The video for Drake's "Worst Behavior," starring his dad, Dennis Graham, and set in his dad's hometown, Memphis, makes full use of the city's status as a capitol of American music. From "Flip, Flop & Fly," the R&B standard that kicks off the 10-minute clip, to the Three 6 Mafia cameo in the comic interlude in the middle, to the stroll down Beale Street that closes the clip, the city's proud, tuneful history is a major theme. Here's a selected catalog of music referenced in the video.
"Flip, Flop & Fly," Big Joe Turner
Drake’s dad himself is a piece of music history. He worked for both Sun and Hi Records, writing for Al Green and playing drums for Jerry Lee Lewis. He opens the video in Willie Mitchell's Royal Studios in Memphis, singing a rendition of Big Joe Turner's blues standard, “Flip, Flop & Fly." The video's director, Director X describes the backing band, which includes the legendary Mabon "Teenie" Hodges on guitar, as Drake's "family." The scene sets the stage for a video filled with allusions to a more soulful time.
Call Me, Al Green
Let's Stay Together, Al Green
I'm Still in Love With You, Al Green
During the opening scene, we get a great look inside the famous Royal Studios. The cameras pan across a wall adorned with the gold plaques awarded for Willie Mitchell produced Al Green albums like Call Me, Let's Stay Together, and I'm Still in Love With You—just a small sample of what Hi Records and Royal Studios contributed to rhythm-and-blues culture.
"I Can't Take It," Otis Clay
"I Want Someone," Mad Lads
A collection of vintage recording tapes are visible, the most legibly labelled from the Mad Lads and Otis Clay.
"Take Me to the River," Syl Johnson
"I Can't Stand the Rain," Ann Peebles
"A Nickel and a Nail," OV Wright
Memphis was the Southern hub for music in the '50s, '60s, and '70s, launching the careers of Elvis, Johnny Cash, B.B. King, and Al Green, among many others. We have Royal Studios to thank for quintessential soul songs like Syl Johnson’s “Take Me to the River,” Ann Peebles' “I Can’t Stand the Rain,” O.V. Wright’s “A Nickel and a Nail,” and Al Green’s “Let’s Stay Together" (again, among numerous others). The studios served as the main workshop for Hi Records, which continued in the tradition of Sun Records and Stax Records had established to solidify Memphis' place in the national music scene.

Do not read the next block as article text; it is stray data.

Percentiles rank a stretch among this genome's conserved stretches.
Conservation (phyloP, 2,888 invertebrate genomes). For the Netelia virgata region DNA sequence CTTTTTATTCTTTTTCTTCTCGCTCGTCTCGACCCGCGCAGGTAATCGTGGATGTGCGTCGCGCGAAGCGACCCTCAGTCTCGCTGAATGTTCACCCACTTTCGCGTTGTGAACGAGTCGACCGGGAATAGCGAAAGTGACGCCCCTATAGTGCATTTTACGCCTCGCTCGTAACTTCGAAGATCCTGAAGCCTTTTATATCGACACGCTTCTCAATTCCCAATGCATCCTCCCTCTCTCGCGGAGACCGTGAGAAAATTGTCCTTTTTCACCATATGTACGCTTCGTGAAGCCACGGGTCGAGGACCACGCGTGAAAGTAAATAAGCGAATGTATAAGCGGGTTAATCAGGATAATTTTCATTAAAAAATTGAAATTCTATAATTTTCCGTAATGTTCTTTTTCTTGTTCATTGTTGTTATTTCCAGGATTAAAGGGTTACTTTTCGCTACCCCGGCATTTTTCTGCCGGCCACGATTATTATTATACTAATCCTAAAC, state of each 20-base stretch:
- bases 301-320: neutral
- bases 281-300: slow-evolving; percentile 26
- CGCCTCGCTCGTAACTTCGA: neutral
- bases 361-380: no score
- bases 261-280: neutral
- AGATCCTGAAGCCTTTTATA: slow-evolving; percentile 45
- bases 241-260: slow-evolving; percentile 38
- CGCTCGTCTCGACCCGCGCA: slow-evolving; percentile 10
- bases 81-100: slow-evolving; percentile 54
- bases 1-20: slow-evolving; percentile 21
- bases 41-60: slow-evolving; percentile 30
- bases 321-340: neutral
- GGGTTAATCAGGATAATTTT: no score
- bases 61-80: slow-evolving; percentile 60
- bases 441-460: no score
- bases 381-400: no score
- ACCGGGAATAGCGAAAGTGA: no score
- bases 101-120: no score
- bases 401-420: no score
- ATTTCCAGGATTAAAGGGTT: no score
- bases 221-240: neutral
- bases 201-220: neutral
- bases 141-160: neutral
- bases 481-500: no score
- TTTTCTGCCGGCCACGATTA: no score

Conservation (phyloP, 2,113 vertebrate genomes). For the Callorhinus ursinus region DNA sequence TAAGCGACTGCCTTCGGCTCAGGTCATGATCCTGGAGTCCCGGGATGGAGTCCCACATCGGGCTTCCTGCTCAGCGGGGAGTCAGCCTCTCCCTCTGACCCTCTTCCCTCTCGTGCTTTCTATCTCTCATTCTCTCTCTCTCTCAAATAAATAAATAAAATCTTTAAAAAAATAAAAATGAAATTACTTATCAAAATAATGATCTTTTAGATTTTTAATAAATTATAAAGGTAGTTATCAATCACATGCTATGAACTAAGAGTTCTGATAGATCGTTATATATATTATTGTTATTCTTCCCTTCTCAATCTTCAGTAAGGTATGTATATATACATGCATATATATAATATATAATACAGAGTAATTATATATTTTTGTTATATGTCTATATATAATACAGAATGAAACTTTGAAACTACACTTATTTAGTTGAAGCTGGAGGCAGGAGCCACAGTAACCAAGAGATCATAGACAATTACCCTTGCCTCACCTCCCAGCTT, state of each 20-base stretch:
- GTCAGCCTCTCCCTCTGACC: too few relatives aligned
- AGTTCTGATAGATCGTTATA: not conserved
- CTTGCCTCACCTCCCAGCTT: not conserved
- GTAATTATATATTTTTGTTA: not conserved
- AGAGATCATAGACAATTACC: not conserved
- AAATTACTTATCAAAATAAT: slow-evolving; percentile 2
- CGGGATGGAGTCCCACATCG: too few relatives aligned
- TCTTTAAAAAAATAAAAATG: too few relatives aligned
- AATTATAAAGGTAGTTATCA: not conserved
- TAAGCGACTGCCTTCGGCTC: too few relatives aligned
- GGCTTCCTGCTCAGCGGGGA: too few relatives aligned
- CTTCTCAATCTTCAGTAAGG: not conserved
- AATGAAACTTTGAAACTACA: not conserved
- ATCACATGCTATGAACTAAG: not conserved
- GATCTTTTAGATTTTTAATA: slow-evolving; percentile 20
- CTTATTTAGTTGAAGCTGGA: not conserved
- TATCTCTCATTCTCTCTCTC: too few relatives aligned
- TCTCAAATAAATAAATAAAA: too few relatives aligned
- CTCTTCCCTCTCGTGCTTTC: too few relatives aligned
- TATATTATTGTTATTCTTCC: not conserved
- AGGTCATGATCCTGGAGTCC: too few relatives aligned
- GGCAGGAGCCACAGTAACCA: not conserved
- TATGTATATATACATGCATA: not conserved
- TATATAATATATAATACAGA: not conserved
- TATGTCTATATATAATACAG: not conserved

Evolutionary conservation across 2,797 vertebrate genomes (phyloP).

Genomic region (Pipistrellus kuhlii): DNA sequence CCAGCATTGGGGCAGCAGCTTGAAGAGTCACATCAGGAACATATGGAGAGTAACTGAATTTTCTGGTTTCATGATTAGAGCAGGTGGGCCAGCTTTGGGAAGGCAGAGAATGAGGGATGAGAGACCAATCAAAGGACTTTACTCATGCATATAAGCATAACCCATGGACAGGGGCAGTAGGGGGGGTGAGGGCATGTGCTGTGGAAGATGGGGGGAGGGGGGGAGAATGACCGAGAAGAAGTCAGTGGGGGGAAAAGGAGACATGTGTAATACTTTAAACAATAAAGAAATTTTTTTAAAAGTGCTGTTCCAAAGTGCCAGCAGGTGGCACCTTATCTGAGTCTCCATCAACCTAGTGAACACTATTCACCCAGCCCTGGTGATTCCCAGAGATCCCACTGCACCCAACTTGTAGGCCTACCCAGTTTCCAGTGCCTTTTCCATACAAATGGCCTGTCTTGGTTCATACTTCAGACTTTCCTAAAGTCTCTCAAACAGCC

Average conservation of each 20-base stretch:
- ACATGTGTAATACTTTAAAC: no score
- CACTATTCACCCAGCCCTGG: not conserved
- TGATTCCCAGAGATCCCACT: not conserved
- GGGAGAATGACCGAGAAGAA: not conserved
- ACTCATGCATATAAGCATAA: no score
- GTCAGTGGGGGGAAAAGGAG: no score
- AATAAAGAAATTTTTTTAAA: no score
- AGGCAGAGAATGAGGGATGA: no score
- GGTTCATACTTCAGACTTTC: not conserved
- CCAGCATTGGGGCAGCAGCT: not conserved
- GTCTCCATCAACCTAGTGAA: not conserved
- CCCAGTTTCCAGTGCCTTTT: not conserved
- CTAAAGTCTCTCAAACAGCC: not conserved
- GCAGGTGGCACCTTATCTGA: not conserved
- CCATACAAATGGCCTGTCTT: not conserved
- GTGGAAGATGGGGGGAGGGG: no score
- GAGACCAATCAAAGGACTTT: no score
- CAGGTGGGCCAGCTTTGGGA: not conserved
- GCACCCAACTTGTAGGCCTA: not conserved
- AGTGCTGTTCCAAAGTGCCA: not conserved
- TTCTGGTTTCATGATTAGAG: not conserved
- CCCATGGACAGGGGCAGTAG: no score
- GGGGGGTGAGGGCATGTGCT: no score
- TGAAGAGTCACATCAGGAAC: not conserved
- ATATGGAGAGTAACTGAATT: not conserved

"Groovin'," Willie Mitchell
"The Horse," Willie Mitchell
"Grazing in the Grass," Willie Mitchell
Today we celebrate super producers like Rick Rubin, Pharrell, and Timbaland. But in the '70s, there were people like Willie Mitchell behind the music. Mitchell developed a sound with Hi Records—warm organs and horns embellishing in-the-pocket blues vamps—that still influences music today. Along with producing for others, he wrote and recorded instrumental music under his own name. (Some of these records have been sampled and used to make classic rap records.) Mitchell's face is portrayed in a picture inside the studio and a mural outside.
"River Deep, Mountain High," Ike and Tina Turner
"Rocket 88," Jackie Brenston
The video shifts focus to the outside of the studio showing a mural of famous soul singer Tina Turner. With her husband Ike Turner, Tina was an integral part of the Memphis music scene in the '60s and '70s. Back in 1951, Ike Turner wrote and recorded “Rocket 88,” often called the very first rock 'n’ roll song, under the pseudonym "Jackie Brenston."
"Try Something," Three 6 Mafia
"Drive By," Three 6 Mafia
"Where Da Killaz Hang," Three 6 Mafia
A little deeper in the video, the music stops and a skit starts. OVO Crew members O.B. and Ryan get the pleasure of talking to modern Memphis royalty, Project Pat and Juicy J. Before Juicy’s solo career, Three 6 Mafia and Project Pat were titans of the Memphis music scene, and, as O.B. suggests, they loved shootin’ dice.
"Just Like Candy," 8Ball & MJG
"Stay Fly," Three 6 Mafia
The video reaches its climax downtown on Beale Street. Look closely and you’ll see Memphis rap veteran MJG, one half of the duo 8Ball & MJG. 8Ball & MJG guested on Three 6 Mafia's 2005 “Stay Fly,” the biggest hit for both groups, and a contemporary Memphis classic.
"Beale Street Blues," Louis Armstrong
"Beale Street Mama," Cab Calloway
>Lit by the neon signage of of its bars and blues-joints, Beale Street has been immortalized in songs “Beale Street Blues” by W.C. Handy and “Beale Street Mama” by Cab Calloway.
"The Thrill Is Gone," B.B. King
"I Believe to My Soul," B.B. King
When Drake and the crew take their venture downtown, you can see the sign for B.B. King's Beale Street Blues joint. B.B. King has long been a part of the Memphis blues scene and now has his own place to play night in and night out. Elvis is not the only king in Memphis.